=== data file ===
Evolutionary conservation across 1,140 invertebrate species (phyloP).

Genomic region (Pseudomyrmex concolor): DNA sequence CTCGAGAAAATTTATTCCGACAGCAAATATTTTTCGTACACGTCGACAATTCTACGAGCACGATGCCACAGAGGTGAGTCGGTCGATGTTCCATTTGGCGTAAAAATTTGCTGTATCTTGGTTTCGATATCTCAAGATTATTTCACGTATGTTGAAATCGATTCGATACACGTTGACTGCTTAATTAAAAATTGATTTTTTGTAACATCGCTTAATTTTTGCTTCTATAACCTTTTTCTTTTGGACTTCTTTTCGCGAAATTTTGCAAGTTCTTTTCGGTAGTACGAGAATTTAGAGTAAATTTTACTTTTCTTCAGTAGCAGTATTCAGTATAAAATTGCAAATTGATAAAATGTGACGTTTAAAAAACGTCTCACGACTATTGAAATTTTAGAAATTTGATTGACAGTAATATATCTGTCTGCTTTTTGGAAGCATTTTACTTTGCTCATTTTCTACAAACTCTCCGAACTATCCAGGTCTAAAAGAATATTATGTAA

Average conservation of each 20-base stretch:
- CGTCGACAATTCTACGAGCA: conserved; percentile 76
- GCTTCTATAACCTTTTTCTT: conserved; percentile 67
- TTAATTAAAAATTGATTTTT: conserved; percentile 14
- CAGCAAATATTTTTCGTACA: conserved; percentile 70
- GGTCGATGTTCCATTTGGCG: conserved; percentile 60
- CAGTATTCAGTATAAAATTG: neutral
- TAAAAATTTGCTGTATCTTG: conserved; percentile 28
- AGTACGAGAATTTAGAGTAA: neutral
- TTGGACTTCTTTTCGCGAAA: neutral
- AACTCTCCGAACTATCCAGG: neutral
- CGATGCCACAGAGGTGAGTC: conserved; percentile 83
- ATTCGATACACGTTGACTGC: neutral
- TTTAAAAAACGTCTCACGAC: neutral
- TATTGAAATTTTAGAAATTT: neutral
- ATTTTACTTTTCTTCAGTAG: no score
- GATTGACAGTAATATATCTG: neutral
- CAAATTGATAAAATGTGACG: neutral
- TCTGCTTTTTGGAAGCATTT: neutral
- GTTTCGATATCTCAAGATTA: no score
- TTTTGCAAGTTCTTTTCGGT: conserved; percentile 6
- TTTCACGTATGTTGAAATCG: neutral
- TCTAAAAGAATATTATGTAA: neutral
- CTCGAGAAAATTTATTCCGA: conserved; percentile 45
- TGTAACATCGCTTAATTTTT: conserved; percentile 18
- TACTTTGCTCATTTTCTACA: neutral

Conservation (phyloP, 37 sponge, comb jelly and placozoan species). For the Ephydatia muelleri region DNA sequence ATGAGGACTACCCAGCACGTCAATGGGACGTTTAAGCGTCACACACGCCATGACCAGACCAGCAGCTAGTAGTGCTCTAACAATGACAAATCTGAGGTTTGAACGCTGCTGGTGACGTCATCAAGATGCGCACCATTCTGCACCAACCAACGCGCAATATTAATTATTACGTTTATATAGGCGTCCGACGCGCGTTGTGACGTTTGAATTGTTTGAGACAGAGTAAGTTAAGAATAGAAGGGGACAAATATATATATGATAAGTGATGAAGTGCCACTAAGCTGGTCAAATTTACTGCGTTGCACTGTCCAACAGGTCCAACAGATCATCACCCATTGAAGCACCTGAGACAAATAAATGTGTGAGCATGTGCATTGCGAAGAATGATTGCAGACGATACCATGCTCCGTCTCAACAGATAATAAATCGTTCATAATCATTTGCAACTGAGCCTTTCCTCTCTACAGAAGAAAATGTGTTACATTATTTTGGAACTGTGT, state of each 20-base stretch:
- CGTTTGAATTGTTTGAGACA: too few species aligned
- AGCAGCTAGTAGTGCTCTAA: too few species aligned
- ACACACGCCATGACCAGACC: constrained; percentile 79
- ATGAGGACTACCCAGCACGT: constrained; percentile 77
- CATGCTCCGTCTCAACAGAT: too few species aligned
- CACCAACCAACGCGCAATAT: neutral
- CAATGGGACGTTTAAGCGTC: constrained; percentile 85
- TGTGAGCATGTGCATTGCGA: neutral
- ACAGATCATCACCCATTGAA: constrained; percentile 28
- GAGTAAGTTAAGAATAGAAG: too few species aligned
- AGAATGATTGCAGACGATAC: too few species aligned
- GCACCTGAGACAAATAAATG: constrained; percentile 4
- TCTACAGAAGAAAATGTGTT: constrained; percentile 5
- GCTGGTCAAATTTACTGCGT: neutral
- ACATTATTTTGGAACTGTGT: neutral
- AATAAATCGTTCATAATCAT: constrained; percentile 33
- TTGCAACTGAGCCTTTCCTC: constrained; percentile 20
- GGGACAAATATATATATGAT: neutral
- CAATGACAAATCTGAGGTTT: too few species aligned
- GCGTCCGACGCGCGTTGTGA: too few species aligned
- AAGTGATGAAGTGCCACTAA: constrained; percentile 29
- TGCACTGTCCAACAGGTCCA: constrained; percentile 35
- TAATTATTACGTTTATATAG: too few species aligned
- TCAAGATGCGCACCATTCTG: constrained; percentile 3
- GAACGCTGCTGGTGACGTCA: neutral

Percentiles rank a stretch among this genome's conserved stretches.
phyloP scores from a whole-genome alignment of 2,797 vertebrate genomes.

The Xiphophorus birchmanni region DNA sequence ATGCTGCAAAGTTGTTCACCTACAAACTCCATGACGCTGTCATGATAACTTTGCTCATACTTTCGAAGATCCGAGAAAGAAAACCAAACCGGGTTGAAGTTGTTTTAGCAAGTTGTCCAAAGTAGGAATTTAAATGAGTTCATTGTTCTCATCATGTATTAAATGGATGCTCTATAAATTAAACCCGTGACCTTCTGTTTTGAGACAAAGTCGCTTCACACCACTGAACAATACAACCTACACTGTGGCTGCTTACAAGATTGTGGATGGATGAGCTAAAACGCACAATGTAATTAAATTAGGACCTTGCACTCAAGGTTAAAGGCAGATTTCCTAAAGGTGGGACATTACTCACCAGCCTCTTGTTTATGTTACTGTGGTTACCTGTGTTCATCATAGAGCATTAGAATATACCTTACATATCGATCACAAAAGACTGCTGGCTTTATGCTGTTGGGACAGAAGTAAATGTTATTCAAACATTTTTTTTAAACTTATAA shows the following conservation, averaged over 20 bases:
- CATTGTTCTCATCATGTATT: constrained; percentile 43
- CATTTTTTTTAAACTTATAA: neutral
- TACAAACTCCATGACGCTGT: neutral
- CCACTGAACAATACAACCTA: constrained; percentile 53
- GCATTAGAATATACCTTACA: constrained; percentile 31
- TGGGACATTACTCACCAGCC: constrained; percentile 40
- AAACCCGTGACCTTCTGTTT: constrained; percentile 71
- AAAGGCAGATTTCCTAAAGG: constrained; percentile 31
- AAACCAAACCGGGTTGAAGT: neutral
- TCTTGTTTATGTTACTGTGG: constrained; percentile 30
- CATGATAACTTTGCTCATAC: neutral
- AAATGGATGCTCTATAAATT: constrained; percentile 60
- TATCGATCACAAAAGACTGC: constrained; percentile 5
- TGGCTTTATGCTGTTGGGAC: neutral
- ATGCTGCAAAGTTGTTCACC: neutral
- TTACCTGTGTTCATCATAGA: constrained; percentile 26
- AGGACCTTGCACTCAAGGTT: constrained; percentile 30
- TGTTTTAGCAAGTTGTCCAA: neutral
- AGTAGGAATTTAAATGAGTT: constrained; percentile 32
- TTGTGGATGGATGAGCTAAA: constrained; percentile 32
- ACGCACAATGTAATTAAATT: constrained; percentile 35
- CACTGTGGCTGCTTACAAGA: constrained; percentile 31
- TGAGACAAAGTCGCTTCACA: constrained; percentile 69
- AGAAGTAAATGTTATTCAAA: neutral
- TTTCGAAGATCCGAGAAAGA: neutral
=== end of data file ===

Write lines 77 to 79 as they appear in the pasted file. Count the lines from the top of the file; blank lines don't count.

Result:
- TTGTGGATGGATGAGCTAAA: constrained; percentile 32
- ACGCACAATGTAATTAAATT: constrained; percentile 35
- CACTGTGGCTGCTTACAAGA: constrained; percentile 31